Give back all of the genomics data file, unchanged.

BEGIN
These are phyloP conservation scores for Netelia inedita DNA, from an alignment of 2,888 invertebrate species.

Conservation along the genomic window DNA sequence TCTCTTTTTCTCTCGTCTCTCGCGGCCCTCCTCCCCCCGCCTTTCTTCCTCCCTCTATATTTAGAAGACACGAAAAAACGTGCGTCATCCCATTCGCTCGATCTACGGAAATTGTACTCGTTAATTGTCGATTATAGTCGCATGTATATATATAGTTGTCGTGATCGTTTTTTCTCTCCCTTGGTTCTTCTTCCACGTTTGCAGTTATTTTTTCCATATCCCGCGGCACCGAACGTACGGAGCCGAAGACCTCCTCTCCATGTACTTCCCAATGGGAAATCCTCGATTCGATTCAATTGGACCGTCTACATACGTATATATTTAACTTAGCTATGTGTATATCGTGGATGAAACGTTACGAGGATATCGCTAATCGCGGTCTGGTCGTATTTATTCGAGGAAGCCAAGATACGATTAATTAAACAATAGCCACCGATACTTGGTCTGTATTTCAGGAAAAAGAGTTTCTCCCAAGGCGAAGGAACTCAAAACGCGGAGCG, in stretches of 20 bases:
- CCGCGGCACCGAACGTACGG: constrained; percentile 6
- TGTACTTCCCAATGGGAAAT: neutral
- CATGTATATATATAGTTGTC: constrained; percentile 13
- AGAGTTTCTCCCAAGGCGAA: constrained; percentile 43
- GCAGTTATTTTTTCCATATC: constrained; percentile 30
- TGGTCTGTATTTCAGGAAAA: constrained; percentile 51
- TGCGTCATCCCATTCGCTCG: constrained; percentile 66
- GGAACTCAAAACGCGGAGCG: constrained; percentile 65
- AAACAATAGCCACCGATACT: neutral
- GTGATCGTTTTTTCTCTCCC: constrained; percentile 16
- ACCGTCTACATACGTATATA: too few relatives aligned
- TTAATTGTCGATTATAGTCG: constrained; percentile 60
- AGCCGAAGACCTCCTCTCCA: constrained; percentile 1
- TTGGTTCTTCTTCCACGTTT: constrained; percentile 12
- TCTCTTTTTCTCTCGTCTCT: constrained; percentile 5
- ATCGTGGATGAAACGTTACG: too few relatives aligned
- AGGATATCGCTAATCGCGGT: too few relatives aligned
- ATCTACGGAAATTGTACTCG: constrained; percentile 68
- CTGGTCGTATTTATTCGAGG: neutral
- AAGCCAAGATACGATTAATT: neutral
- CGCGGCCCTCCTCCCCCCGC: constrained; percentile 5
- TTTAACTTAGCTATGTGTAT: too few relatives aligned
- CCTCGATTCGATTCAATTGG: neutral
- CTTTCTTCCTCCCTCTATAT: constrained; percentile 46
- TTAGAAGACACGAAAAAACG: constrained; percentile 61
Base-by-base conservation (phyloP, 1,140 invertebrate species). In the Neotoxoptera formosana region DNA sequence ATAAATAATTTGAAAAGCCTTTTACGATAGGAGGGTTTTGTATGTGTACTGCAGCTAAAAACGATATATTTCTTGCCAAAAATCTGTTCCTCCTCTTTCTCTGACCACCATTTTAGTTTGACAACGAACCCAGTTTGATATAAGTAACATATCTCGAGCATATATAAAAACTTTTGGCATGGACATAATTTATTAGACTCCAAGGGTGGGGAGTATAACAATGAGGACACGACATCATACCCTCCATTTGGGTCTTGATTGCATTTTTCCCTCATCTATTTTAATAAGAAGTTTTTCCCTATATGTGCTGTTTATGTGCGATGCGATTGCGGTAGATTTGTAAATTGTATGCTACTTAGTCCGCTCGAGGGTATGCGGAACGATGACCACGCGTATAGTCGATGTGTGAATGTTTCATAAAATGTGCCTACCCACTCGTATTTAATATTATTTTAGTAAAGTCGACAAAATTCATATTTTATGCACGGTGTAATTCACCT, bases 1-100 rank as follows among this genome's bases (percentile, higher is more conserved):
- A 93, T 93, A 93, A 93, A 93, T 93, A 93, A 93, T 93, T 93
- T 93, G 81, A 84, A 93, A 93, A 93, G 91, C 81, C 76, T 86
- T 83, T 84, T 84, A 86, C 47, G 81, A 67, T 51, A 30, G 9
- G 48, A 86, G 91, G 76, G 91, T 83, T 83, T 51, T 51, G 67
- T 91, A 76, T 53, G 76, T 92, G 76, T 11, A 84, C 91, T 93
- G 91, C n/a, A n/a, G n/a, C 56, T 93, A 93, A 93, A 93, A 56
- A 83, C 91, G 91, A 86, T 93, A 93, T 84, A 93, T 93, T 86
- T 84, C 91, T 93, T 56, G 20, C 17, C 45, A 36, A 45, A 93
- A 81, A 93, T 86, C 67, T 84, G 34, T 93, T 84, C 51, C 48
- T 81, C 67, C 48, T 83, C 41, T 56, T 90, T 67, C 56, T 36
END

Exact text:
These are phyloP conservation scores for Netelia inedita DNA, from an alignment of 2,888 invertebrate species.

Conservation along the genomic window DNA sequence TCTCTTTTTCTCTCGTCTCTCGCGGCCCTCCTCCCCCCGCCTTTCTTCCTCCCTCTATATTTAGAAGACACGAAAAAACGTGCGTCATCCCATTCGCTCGATCTACGGAAATTGTACTCGTTAATTGTCGATTATAGTCGCATGTATATATATAGTTGTCGTGATCGTTTTTTCTCTCCCTTGGTTCTTCTTCCACGTTTGCAGTTATTTTTTCCATATCCCGCGGCACCGAACGTACGGAGCCGAAGACCTCCTCTCCATGTACTTCCCAATGGGAAATCCTCGATTCGATTCAATTGGACCGTCTACATACGTATATATTTAACTTAGCTATGTGTATATCGTGGATGAAACGTTACGAGGATATCGCTAATCGCGGTCTGGTCGTATTTATTCGAGGAAGCCAAGATACGATTAATTAAACAATAGCCACCGATACTTGGTCTGTATTTCAGGAAAAAGAGTTTCTCCCAAGGCGAAGGAACTCAAAACGCGGAGCG, in stretches of 20 bases:
- CCGCGGCACCGAACGTACGG: constrained; percentile 6
- TGTACTTCCCAATGGGAAAT: neutral
- CATGTATATATATAGTTGTC: constrained; percentile 13
- AGAGTTTCTCCCAAGGCGAA: constrained; percentile 43
- GCAGTTATTTTTTCCATATC: constrained; percentile 30
- TGGTCTGTATTTCAGGAAAA: constrained; percentile 51
- TGCGTCATCCCATTCGCTCG: constrained; percentile 66
- GGAACTCAAAACGCGGAGCG: constrained; percentile 65
- AAACAATAGCCACCGATACT: neutral
- GTGATCGTTTTTTCTCTCCC: constrained; percentile 16
- ACCGTCTACATACGTATATA: too few relatives aligned
- TTAATTGTCGATTATAGTCG: constrained; percentile 60
- AGCCGAAGACCTCCTCTCCA: constrained; percentile 1
- TTGGTTCTTCTTCCACGTTT: constrained; percentile 12
- TCTCTTTTTCTCTCGTCTCT: constrained; percentile 5
- ATCGTGGATGAAACGTTACG: too few relatives aligned
- AGGATATCGCTAATCGCGGT: too few relatives aligned
- ATCTACGGAAATTGTACTCG: constrained; percentile 68
- CTGGTCGTATTTATTCGAGG: neutral
- AAGCCAAGATACGATTAATT: neutral
- CGCGGCCCTCCTCCCCCCGC: constrained; percentile 5
- TTTAACTTAGCTATGTGTAT: too few relatives aligned
- CCTCGATTCGATTCAATTGG: neutral
- CTTTCTTCCTCCCTCTATAT: constrained; percentile 46
- TTAGAAGACACGAAAAAACG: constrained; percentile 61
Base-by-base conservation (phyloP, 1,140 invertebrate species). In the Neotoxoptera formosana region DNA sequence ATAAATAATTTGAAAAGCCTTTTACGATAGGAGGGTTTTGTATGTGTACTGCAGCTAAAAACGATATATTTCTTGCCAAAAATCTGTTCCTCCTCTTTCTCTGACCACCATTTTAGTTTGACAACGAACCCAGTTTGATATAAGTAACATATCTCGAGCATATATAAAAACTTTTGGCATGGACATAATTTATTAGACTCCAAGGGTGGGGAGTATAACAATGAGGACACGACATCATACCCTCCATTTGGGTCTTGATTGCATTTTTCCCTCATCTATTTTAATAAGAAGTTTTTCCCTATATGTGCTGTTTATGTGCGATGCGATTGCGGTAGATTTGTAAATTGTATGCTACTTAGTCCGCTCGAGGGTATGCGGAACGATGACCACGCGTATAGTCGATGTGTGAATGTTTCATAAAATGTGCCTACCCACTCGTATTTAATATTATTTTAGTAAAGTCGACAAAATTCATATTTTATGCACGGTGTAATTCACCT, bases 1-100 rank as follows among this genome's bases (percentile, higher is more conserved):
- A 93, T 93, A 93, A 93, A 93, T 93, A 93, A 93, T 93, T 93
- T 93, G 81, A 84, A 93, A 93, A 93, G 91, C 81, C 76, T 86
- T 83, T 84, T 84, A 86, C 47, G 81, A 67, T 51, A 30, G 9
- G 48, A 86, G 91, G 76, G 91, T 83, T 83, T 51, T 51, G 67
- T 91, A 76, T 53, G 76, T 92, G 76, T 11, A 84, C 91, T 93
- G 91, C n/a, A n/a, G n/a, C 56, T 93, A 93, A 93, A 93, A 56
- A 83, C 91, G 91, A 86, T 93, A 93, T 84, A 93, T 93, T 86
- T 84, C 91, T 93, T 56, G 20, C 17, C 45, A 36, A 45, A 93
- A 81, A 93, T 86, C 67, T 84, G 34, T 93, T 84, C 51, C 48
- T 81, C 67, C 48, T 83, C 41, T 56, T 90, T 67, C 56, T 36